A Knoxville bicyclist is truly lucky to be alive after a driver struck him and just kept going. It happened last Sunday evening on Tedford Lane in Southwest Knox County. Now, the Knox County Sheriff's Office needs the public's help to track down the driver who did it.
"The pain is more from the labored breathing," explained cyclist David Schlosser from his hospital room at UT Medical Center.
Each breath he takes is a step closer to recovery.
"I don't know if the leg broke first or if my arm broke first," said Schlosser.
Add to those injuries 10 broken ribs, a collapsed lung, and a busted hip.
"I was traveling 25-28 miles per hour. I ended up hitting a guard rail and going down in to a ravine," said Schlosser.
That ravine runs next to Tedford Lane, a narrow road with little traffic and challenging curves and hills. Schlosser said he was riding down a hill around 5:30 p.m. when a vehicle hit him from behind.
"There was a truck that came in behind me and tapped my back wheel. I don't know if it was a tap but it sent me careening across the front of the truck," explained Schlosser.
He estimates he landed about 20 to 30 feet off the road in thick vegetation, and said the vehicle drove off as he lay hidden from view.
"With the one good arm that I had, I crawled up to the road side an inch at a time," said Schlosser.
Schlosser is not sure how long he was out of sight, but he finally had an idea that likely saved his life.
"I threw my helmet on the road to alert passers by," said Schlosser.
Eventually, Schlosser said, a motorcyclist traveling up the hill noticed him and stopped to help. And in a twist of fate, UT Orthopedic Surgeon Dr. Michael Holt drove up a few minutes later.
"I didn't stop because I'm a doctor. I stopped as a person who wanted to help somebody who was in trouble," said Dr. Holt.
"I know he was an angel from heaven that came down to see me," said Schlosser.
Dr. Holt stabilized Schlosser until emergency crews arrived on scene.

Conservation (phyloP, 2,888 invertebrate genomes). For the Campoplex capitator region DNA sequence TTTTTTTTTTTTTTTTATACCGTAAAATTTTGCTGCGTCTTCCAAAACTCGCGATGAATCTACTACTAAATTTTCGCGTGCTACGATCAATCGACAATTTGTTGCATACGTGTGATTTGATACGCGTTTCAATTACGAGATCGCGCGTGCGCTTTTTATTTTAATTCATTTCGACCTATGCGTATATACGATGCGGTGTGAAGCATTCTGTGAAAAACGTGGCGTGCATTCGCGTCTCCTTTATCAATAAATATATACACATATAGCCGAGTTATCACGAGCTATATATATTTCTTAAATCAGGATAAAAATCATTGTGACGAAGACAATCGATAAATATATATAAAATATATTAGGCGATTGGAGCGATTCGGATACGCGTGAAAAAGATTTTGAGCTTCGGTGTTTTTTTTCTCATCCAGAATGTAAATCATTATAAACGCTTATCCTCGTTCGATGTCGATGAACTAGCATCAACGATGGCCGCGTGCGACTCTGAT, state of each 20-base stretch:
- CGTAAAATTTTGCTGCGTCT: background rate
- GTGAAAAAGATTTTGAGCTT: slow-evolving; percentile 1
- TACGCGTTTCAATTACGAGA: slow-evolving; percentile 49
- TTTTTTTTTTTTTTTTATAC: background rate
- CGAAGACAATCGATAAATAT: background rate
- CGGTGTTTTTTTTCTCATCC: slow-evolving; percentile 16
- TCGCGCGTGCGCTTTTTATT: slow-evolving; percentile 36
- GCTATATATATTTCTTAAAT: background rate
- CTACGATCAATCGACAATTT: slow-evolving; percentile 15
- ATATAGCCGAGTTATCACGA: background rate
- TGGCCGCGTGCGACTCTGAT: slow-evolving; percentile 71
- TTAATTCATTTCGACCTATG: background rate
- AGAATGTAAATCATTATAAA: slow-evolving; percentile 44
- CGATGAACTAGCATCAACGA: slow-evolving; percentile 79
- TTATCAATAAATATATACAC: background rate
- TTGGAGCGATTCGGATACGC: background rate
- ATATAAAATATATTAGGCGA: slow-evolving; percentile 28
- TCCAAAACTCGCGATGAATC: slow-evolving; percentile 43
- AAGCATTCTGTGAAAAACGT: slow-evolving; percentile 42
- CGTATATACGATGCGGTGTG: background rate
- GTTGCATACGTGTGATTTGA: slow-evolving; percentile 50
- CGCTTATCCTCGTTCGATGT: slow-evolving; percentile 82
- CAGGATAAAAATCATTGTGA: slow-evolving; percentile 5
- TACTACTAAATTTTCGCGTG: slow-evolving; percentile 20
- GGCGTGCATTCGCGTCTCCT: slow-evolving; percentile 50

"The handlebars are at a complete 90 degree angle with the way tires would have been," explained Schlosser's neighbor, and close friend, Dr. Wayne Fritts.
Police later delivered Schlosser's broken bike to Fritts, after he was the first person people on scene called to notify about Schlosser's accident.
"It's sad. He didn't deserve that. Whoever left didn't care if they killed him or not," said Fritts with tears in his eyes.
Fritts and his wife, Sherry, are caring for Schlosser while he heals at UT Medical Center. They are also coordinating donations to help cover medical costs that Schlosser's insurance won't cover, and prayers from friends, family, and the community. And, they're pushing for answers.
So is Charles Jensen, Schlosser's boss at Diversified Technologies in Hardin Valley.
"We're offering a $5,000 reward for the arrest and conviction of whoever did this," said Jensen.
"I'm very blessed to have a boss like that," said Schlosser.
Surviving is also a blessing for Schlosser as he breathes through the pain, knowing his life is changed. He will go to the Patricia Neal Rehabilitation Center for several weeks when he's strong enough. Doctors said it could be months before he can return to work.
Schlosser's uncle, who lives in Arizona, said Thursday that he is adding $1,000 to the $5,000 reward offered by Jensen.
The Knox County Sherriff's Office urges anyone with information about the accident to call them at 215-2243.